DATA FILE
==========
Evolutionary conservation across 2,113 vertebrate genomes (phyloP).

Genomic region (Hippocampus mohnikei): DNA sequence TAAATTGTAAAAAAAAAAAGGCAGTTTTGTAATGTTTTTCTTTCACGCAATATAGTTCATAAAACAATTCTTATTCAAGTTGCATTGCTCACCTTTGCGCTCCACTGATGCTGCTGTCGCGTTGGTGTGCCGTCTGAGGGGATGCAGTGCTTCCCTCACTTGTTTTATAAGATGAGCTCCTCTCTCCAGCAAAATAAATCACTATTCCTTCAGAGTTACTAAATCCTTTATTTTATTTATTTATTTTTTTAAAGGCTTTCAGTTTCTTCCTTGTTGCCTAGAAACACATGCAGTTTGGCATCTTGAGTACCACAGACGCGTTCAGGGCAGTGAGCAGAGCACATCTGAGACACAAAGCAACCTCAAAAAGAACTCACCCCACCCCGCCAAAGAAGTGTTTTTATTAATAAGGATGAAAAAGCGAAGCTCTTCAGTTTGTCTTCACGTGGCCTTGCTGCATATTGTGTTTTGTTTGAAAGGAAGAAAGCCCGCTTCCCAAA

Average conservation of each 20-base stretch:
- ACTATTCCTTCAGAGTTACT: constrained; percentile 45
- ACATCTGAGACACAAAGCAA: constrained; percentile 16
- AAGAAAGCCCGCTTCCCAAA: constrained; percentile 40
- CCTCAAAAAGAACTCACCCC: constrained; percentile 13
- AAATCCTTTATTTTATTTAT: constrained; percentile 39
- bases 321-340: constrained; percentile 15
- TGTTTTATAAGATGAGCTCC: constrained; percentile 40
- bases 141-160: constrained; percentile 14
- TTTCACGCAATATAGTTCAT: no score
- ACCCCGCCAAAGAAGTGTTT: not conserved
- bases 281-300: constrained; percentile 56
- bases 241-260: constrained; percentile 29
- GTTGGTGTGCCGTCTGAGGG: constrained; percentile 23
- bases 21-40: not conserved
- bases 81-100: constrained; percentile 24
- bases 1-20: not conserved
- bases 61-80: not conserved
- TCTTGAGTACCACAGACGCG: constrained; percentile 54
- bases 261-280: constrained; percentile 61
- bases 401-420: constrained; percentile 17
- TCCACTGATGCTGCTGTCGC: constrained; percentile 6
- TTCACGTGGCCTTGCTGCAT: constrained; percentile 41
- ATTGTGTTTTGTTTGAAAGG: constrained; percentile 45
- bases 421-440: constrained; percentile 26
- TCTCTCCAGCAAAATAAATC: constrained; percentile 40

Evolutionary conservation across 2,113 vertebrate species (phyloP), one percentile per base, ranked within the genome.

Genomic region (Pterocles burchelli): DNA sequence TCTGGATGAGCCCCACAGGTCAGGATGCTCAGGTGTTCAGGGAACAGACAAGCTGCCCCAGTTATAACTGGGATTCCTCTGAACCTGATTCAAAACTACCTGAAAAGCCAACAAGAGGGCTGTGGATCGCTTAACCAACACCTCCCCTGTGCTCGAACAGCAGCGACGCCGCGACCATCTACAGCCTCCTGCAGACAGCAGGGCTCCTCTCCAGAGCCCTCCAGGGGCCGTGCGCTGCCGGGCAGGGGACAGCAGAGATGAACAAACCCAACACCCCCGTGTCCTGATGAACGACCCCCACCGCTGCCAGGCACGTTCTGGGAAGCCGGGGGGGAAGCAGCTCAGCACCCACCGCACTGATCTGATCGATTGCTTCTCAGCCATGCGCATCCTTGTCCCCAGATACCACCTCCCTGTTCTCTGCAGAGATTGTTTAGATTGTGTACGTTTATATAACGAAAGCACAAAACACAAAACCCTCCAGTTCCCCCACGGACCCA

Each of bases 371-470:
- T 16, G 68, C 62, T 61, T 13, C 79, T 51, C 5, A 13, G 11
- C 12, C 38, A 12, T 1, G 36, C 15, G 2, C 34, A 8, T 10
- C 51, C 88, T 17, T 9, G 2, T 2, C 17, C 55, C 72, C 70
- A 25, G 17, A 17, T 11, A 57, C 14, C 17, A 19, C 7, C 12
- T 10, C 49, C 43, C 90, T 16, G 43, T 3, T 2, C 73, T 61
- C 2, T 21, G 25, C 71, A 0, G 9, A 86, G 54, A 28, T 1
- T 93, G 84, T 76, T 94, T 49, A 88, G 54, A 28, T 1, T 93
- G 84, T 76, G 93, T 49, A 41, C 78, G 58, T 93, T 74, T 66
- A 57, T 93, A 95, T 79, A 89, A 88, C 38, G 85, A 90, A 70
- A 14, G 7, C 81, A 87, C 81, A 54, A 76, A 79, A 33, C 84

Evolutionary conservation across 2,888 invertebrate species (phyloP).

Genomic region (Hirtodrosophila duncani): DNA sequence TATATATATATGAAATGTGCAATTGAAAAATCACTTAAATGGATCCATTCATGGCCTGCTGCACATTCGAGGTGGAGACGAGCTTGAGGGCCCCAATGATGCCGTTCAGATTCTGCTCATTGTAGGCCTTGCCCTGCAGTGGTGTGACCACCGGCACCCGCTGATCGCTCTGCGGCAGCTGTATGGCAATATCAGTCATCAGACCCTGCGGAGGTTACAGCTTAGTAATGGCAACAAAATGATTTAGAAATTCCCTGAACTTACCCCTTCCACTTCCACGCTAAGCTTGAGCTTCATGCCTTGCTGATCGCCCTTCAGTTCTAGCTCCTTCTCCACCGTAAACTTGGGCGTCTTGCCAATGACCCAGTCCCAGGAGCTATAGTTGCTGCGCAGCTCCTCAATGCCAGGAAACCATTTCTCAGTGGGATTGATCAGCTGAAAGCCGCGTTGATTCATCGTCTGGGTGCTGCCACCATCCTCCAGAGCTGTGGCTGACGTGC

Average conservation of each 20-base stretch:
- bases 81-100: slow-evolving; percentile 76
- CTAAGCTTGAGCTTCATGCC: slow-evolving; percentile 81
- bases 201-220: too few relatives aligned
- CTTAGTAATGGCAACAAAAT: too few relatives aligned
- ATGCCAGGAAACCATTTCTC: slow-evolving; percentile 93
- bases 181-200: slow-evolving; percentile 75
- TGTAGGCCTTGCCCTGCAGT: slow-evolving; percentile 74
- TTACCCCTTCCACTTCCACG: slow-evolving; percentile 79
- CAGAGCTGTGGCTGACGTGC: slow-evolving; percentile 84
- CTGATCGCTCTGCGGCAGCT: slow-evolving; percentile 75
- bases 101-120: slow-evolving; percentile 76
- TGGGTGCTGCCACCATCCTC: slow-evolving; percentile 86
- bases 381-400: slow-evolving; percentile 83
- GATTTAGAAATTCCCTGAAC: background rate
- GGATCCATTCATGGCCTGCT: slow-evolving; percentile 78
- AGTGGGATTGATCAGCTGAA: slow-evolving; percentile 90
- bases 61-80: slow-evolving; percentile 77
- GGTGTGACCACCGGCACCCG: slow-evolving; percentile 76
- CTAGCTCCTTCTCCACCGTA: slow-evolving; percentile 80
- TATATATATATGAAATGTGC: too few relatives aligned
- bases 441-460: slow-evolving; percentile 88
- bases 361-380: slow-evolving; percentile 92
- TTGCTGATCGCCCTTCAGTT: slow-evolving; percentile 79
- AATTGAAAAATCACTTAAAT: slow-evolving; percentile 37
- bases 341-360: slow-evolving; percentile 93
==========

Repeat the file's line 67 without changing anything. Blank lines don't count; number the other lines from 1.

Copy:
- TTGCTGATCGCCCTTCAGTT: slow-evolving; percentile 79